On October 21, a number of my friends were proudly posting pictures of themselves holding the Back to the Future DVD, saying they were just about to watch it.  Umm, good luck finding any 2015 there, guys. Cause it ain’t in the original movie. Even a number of the news reports I watched kept getting the release date of the movie wrong. Yes, the original movie was released in 1985, and that is the year from whence Monsieur McFly traveled.  But the movie in which he traveled to 2015 was Back to the Future Part II, released in 1989.

A sequel coming out FOUR YEARS after the original? How archaic!

In fact, when the original movie was produced, there were no plans for a sequel. The “To Be Continued” at the end of the movie did not appear in the theatrical release. In what kind of crazy alternate timeline is a movie released without the next five sequels already being planned and filmed?  And they didn’t even split the last movie in two? The horrors!

Of course, they DID film the second and third movie back-to-back, so that they could be released six months apart from each other. To my knowledge, they were the first to do this now-standard practice.

These are a few of the reasons the Back to the Future trilogy is still relevant, but there are others. And no, this is not just a reaction to Marty McFly’s “arrival date” just passing. Plenty of movies have predictions of future dates, but society doesn’t go apeshit when those dates arrive.  I don’t remember the news media running vignettes on the state of Artificial Intelligence on August 29, 1997, date Terminator predicted Skynet would become self-aware.

I know, I know. Self-lacing shoes are way more relevant to our future on this planet than self-aware technology. Who cares about the future of all human life if we can’t even get a goddamned hoverboard, right?

The Back to the Future trilogy is unique for a number of ways.  Going back to that whole 2 and 3 being shot back-to-back and released six months apart from each other. Six months! Even by today’s Fast and the Furious/Hunger Games standards, that’s fast. Twenty-five years ago, it was unheard of. The standard wait time between sequels back then was a good three years. I assume the conventional wisdom was that audiences would be disinterested in going back to see the “continuing adventures” so soon.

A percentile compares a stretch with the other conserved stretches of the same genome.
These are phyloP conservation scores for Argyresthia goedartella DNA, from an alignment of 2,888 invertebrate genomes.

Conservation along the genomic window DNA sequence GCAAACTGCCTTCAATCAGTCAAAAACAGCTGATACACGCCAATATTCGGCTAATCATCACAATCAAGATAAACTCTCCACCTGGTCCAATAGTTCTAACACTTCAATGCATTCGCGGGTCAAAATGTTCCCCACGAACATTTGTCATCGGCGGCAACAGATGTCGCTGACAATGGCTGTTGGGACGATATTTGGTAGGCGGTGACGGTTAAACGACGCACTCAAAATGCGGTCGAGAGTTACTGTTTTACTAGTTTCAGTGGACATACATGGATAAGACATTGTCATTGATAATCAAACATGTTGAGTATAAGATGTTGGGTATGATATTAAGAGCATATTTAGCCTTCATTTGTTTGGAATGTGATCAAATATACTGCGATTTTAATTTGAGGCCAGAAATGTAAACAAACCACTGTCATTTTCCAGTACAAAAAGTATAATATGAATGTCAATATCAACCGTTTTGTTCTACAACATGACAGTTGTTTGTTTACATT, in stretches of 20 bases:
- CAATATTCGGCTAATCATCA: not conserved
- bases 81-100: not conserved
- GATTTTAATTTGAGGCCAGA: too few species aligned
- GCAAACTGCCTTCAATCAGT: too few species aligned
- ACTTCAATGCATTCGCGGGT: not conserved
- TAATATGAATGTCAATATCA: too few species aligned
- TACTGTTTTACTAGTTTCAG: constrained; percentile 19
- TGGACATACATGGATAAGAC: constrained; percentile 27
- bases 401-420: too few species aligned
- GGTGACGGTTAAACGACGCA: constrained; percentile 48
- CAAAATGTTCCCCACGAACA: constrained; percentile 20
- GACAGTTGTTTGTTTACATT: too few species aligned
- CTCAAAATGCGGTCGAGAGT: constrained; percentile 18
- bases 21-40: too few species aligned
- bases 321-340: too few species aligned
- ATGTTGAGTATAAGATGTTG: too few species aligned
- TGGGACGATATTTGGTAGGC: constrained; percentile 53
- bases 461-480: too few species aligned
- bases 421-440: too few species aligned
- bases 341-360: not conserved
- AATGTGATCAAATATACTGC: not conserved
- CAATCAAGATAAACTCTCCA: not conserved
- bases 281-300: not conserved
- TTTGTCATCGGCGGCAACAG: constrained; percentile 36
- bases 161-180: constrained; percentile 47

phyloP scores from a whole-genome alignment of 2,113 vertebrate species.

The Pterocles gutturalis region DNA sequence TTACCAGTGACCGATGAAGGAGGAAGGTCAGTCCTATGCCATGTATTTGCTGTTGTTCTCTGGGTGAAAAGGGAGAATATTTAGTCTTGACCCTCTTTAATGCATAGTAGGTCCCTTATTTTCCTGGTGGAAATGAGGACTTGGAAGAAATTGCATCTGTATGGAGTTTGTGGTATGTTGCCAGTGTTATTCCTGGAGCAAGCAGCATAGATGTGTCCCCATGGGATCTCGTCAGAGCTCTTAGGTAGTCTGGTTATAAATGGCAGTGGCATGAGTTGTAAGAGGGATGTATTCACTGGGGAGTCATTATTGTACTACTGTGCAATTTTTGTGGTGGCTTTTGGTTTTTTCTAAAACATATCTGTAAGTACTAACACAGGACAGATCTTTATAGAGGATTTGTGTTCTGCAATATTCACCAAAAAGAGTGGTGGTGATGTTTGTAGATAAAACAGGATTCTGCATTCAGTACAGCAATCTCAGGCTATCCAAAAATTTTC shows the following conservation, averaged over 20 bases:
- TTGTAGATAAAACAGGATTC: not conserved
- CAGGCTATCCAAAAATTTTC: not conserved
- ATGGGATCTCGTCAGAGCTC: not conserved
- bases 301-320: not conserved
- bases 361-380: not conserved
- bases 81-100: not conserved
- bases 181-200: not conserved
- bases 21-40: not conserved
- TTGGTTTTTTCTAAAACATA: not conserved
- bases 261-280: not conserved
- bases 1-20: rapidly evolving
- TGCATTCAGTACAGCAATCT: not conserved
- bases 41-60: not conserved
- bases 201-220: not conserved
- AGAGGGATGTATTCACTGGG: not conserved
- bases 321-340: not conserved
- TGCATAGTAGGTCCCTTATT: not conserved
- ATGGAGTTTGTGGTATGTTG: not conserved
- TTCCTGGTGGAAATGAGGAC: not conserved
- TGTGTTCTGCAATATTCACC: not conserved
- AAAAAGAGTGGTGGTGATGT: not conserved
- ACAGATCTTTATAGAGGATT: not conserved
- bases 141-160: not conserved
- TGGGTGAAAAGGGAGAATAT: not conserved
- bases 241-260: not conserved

So at least in that one sense, Back to the Future Part II was as relevant as Godfather II.  Prior to Godfather II, movies were released like theater shows. First they would premiere in New York, and maybe Los Angeles, followed a few weeks later by the other major cities. They would then filter through the less-major cities, and if you lived in Omaha, you’re probably waiting a few months for the movie to hit the one screen in town.  The producers of Godfather II, released two years after the original, said “screw that.” They knew the public was clamoring to see the sequel, so they circumvented the powers that be and just released it everywhere simultaneously. It worked, and has been the standard ever since.

So you can thank Back to the Future for the fact that the Twilight craze wasn’t dragged out for another decade.

The trilogy itself was also unique, in that the three movies are so markedly different entities. The first movie was just your run-of-the-mill teen movie. Just take out Lea Thompson and add in Molly Ringwald, and you’d scarcely notice the difference between it and Sixteen Candles. The standard John Hughes tropes are all there. Geeky boy secretly pines away for beautiful girl, who is oblivious to his existence, because girl is enamored with foxy mysterious boy. Something about underwear, and then the geeky guy is encouraged by foxy mysterious guy to stand up to school bully and get the girl. And the space-time continuum is saved.